Only Two Northern White Rhinos Remain – Artificial Egg Breakthrough Could Save Species


Maddy Chapman

Maddy is a Editor and Writer at IFLScience, with a degree in biochemistry from the University of York.

Editor & Writer

northern white rhinos

Fatu and Najin, the last two living northern white rhinos. Image credit: © Jan Zwilling, BioRescue

Scientists are a step closer to creating artificial rhino eggs in an attempt to save the critically endangered northern white rhinoceros from extinction.

For the first time, researchers in the BioRescue consortium successfully converted rhino skin cells to stem cells, which with more research could develop into viable egg cells. The team behind the breakthrough, published in Scientific Reports, hopes that this could be the key to saving the species.


There are sadly only two northern white rhinoceros in the world: Fatu and Najin. Since the last remaining male died in 2018, both are female. Fortunately, scientists had the good sense to freeze sperm from the final males, providing a lifeline for the species through IVF.

This, of course, requires an egg – which, after this latest advancement, could one day be created from skin cells. 

“Our paper sheds new light on pluripotency – the ability of stem cells to differentiate into all cells of the body,” lead author Dr. Vera Zywitza said in a statement.

“It therefore represents an important milestone on the road to artificially generated rhino oocytes.”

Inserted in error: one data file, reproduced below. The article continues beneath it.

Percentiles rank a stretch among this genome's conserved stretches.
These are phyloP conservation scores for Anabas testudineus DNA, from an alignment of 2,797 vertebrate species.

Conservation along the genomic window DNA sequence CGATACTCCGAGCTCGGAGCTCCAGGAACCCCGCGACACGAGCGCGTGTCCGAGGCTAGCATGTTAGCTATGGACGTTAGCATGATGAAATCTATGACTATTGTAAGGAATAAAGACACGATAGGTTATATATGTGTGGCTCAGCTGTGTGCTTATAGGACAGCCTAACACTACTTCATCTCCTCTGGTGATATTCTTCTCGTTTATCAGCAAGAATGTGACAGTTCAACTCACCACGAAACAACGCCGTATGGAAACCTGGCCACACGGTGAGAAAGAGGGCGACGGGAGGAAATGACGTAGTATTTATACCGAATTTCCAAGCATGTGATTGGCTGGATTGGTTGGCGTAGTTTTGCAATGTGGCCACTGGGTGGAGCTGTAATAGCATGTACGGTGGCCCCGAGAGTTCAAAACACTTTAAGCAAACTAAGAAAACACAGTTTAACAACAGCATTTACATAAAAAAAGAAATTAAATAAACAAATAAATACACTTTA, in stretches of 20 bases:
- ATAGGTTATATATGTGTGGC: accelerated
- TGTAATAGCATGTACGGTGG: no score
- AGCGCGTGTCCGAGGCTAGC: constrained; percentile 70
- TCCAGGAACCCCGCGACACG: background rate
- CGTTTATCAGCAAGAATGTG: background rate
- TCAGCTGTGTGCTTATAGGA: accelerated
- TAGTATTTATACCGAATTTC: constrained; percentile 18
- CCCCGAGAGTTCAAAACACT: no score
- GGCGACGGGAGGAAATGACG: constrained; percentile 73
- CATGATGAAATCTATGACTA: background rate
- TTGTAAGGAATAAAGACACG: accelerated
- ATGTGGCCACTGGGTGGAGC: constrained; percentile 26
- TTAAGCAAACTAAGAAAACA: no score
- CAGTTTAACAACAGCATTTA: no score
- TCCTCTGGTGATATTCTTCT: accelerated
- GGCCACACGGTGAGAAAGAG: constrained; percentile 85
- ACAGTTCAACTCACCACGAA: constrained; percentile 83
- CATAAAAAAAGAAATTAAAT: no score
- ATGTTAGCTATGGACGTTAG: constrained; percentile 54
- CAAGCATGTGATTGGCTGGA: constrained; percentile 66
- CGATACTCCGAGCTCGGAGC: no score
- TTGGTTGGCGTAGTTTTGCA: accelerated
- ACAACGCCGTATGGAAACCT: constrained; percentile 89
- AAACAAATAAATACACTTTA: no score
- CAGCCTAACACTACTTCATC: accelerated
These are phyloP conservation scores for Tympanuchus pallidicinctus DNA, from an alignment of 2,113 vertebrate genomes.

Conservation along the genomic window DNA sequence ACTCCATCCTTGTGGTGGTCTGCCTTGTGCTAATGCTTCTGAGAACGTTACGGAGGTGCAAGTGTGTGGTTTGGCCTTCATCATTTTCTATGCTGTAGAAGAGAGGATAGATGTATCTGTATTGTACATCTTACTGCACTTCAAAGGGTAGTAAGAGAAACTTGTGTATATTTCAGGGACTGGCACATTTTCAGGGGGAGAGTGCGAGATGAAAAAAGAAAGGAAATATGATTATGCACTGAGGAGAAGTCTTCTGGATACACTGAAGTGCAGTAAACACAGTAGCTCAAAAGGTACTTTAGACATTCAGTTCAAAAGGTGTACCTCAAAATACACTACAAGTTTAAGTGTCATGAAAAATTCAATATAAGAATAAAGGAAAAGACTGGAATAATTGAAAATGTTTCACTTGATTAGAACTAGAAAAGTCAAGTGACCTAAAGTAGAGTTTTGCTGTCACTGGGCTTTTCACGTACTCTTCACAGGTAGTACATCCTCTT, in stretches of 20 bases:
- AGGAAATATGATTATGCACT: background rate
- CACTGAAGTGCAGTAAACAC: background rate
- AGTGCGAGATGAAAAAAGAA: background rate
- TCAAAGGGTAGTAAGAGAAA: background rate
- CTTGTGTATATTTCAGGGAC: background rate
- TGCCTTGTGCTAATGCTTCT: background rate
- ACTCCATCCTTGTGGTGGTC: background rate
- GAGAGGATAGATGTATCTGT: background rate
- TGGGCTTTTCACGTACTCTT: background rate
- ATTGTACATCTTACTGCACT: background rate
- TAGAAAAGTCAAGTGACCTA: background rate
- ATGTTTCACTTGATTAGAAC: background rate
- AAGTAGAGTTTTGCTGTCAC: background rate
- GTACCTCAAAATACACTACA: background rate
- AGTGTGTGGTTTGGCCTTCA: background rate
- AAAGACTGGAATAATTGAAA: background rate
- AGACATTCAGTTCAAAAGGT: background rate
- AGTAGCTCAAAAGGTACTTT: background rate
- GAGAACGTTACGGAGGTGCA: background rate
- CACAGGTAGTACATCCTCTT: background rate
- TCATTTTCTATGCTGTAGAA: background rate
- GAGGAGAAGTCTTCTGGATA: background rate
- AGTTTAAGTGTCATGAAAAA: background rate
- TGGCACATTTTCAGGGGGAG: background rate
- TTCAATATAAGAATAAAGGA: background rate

Having had previous success in mice, the team reprogrammed rhino skin cells to become induced pluripotent stem cells (iPS) by introducing foreign DNA. iPS cells can differentiate into any type of cell in the body, including germ cells, which then divide to become egg or sperm cells.

But first, they must be in a “naive” state. When researchers initially tried to convert the cells from a more advanced state, they died. To remedy this, the researchers added a gene that prevents cell death, and were able to create naive iPS cells, “a promising starting point for generating germline cells,” Zywitza said.

Before any rhino iPS cells can be triggered to develop into germ cells, however, there are a few changes to be made to the protocol.

“The iPS cells we have cultivated contain persistent foreign genetic material – namely, the reprogramming factors and the gene that prevents cell death,” Zywitza explained. “There is a risk [germ cells] would be pathologically altered.”


One way to bypass this could be by using RNA viruses, instead of foreign DNA, to reprogram the skin cells, which the team is experimenting with now. 

They also need to create ovarian tissue – which can’t be obtained naturally – to surround the germ cells so they develop into egg cells.

Artificial eggs may be some way off, so thankfully they are not the only option for saving the rhinos. The team has already attempted assisted reproduction using eggs from Fatu and deceased male sperm, bringing the number of frozen northern white rhino embryos up to 14.

We’ve already seen a number of previous efforts to create viable embryos that will hopefully be implanted into and carried to term by southern white rhino surrogates.


With any luck, one or both of these strategies could save the northern white rhino from extinction – and, the team hope, could help bring thousands of other endangered species back from the brink as well.


  • tag
  • stem cells,

  • animals,

  • rhinos,

  • endangered species